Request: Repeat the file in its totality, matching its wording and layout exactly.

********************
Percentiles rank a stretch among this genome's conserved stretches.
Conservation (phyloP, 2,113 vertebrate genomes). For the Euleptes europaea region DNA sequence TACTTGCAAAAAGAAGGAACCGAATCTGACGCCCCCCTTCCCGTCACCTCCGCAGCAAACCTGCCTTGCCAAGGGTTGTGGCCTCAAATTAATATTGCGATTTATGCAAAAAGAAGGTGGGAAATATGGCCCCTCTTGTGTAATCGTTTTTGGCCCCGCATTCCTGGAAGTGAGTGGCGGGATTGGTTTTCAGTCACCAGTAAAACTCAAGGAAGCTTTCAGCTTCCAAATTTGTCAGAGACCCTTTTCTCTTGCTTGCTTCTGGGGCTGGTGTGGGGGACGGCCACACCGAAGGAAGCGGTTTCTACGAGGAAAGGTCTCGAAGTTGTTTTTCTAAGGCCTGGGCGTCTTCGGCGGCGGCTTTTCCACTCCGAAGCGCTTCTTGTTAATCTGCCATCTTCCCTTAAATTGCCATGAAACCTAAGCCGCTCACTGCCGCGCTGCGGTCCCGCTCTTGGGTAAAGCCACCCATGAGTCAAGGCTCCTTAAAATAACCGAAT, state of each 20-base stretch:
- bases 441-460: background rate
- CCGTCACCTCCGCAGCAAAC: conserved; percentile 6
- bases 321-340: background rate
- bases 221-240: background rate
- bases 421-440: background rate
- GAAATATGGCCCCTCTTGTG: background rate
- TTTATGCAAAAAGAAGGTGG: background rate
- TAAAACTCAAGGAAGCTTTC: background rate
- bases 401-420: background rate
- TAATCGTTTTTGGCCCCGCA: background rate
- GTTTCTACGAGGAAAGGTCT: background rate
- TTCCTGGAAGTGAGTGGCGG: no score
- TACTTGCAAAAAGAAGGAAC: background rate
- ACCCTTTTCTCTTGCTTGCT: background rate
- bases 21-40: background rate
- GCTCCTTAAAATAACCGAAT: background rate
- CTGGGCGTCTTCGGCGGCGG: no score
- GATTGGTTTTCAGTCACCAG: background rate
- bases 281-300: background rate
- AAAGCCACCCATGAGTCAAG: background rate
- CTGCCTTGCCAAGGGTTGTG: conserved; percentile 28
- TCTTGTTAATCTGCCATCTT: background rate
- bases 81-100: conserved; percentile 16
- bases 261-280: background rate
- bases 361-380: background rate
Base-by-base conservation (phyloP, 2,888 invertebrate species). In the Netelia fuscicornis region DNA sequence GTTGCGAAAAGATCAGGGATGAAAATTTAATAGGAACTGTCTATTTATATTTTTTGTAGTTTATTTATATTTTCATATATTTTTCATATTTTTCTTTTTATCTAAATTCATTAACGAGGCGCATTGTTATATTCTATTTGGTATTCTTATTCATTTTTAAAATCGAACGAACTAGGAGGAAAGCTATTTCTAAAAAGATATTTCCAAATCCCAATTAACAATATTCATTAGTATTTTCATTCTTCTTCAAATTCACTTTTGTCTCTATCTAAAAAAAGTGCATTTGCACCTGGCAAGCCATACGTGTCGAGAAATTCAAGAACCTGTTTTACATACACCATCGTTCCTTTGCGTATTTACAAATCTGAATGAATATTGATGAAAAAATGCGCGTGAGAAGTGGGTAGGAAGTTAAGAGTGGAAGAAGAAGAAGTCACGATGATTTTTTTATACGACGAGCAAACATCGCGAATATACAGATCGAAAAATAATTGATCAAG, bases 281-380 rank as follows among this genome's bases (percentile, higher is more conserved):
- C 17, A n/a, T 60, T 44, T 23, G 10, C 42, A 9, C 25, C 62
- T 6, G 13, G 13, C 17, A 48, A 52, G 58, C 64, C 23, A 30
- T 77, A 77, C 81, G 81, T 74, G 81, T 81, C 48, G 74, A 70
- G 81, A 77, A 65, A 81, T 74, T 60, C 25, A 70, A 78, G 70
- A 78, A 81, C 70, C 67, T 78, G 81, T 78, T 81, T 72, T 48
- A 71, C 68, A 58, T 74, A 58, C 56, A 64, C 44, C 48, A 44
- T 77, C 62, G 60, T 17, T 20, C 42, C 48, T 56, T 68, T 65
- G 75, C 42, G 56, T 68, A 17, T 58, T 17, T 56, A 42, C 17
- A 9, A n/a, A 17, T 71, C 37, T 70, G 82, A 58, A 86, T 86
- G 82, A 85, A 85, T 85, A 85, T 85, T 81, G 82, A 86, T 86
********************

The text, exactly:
Percentiles rank a stretch among this genome's conserved stretches.
Conservation (phyloP, 2,113 vertebrate genomes). For the Euleptes europaea region DNA sequence TACTTGCAAAAAGAAGGAACCGAATCTGACGCCCCCCTTCCCGTCACCTCCGCAGCAAACCTGCCTTGCCAAGGGTTGTGGCCTCAAATTAATATTGCGATTTATGCAAAAAGAAGGTGGGAAATATGGCCCCTCTTGTGTAATCGTTTTTGGCCCCGCATTCCTGGAAGTGAGTGGCGGGATTGGTTTTCAGTCACCAGTAAAACTCAAGGAAGCTTTCAGCTTCCAAATTTGTCAGAGACCCTTTTCTCTTGCTTGCTTCTGGGGCTGGTGTGGGGGACGGCCACACCGAAGGAAGCGGTTTCTACGAGGAAAGGTCTCGAAGTTGTTTTTCTAAGGCCTGGGCGTCTTCGGCGGCGGCTTTTCCACTCCGAAGCGCTTCTTGTTAATCTGCCATCTTCCCTTAAATTGCCATGAAACCTAAGCCGCTCACTGCCGCGCTGCGGTCCCGCTCTTGGGTAAAGCCACCCATGAGTCAAGGCTCCTTAAAATAACCGAAT, state of each 20-base stretch:
- bases 441-460: background rate
- CCGTCACCTCCGCAGCAAAC: conserved; percentile 6
- bases 321-340: background rate
- bases 221-240: background rate
- bases 421-440: background rate
- GAAATATGGCCCCTCTTGTG: background rate
- TTTATGCAAAAAGAAGGTGG: background rate
- TAAAACTCAAGGAAGCTTTC: background rate
- bases 401-420: background rate
- TAATCGTTTTTGGCCCCGCA: background rate
- GTTTCTACGAGGAAAGGTCT: background rate
- TTCCTGGAAGTGAGTGGCGG: no score
- TACTTGCAAAAAGAAGGAAC: background rate
- ACCCTTTTCTCTTGCTTGCT: background rate
- bases 21-40: background rate
- GCTCCTTAAAATAACCGAAT: background rate
- CTGGGCGTCTTCGGCGGCGG: no score
- GATTGGTTTTCAGTCACCAG: background rate
- bases 281-300: background rate
- AAAGCCACCCATGAGTCAAG: background rate
- CTGCCTTGCCAAGGGTTGTG: conserved; percentile 28
- TCTTGTTAATCTGCCATCTT: background rate
- bases 81-100: conserved; percentile 16
- bases 261-280: background rate
- bases 361-380: background rate
Base-by-base conservation (phyloP, 2,888 invertebrate species). In the Netelia fuscicornis region DNA sequence GTTGCGAAAAGATCAGGGATGAAAATTTAATAGGAACTGTCTATTTATATTTTTTGTAGTTTATTTATATTTTCATATATTTTTCATATTTTTCTTTTTATCTAAATTCATTAACGAGGCGCATTGTTATATTCTATTTGGTATTCTTATTCATTTTTAAAATCGAACGAACTAGGAGGAAAGCTATTTCTAAAAAGATATTTCCAAATCCCAATTAACAATATTCATTAGTATTTTCATTCTTCTTCAAATTCACTTTTGTCTCTATCTAAAAAAAGTGCATTTGCACCTGGCAAGCCATACGTGTCGAGAAATTCAAGAACCTGTTTTACATACACCATCGTTCCTTTGCGTATTTACAAATCTGAATGAATATTGATGAAAAAATGCGCGTGAGAAGTGGGTAGGAAGTTAAGAGTGGAAGAAGAAGAAGTCACGATGATTTTTTTATACGACGAGCAAACATCGCGAATATACAGATCGAAAAATAATTGATCAAG, bases 281-380 rank as follows among this genome's bases (percentile, higher is more conserved):
- C 17, A n/a, T 60, T 44, T 23, G 10, C 42, A 9, C 25, C 62
- T 6, G 13, G 13, C 17, A 48, A 52, G 58, C 64, C 23, A 30
- T 77, A 77, C 81, G 81, T 74, G 81, T 81, C 48, G 74, A 70
- G 81, A 77, A 65, A 81, T 74, T 60, C 25, A 70, A 78, G 70
- A 78, A 81, C 70, C 67, T 78, G 81, T 78, T 81, T 72, T 48
- A 71, C 68, A 58, T 74, A 58, C 56, A 64, C 44, C 48, A 44
- T 77, C 62, G 60, T 17, T 20, C 42, C 48, T 56, T 68, T 65
- G 75, C 42, G 56, T 68, A 17, T 58, T 17, T 56, A 42, C 17
- A 9, A n/a, A 17, T 71, C 37, T 70, G 82, A 58, A 86, T 86
- G 82, A 85, A 85, T 85, A 85, T 85, T 81, G 82, A 86, T 86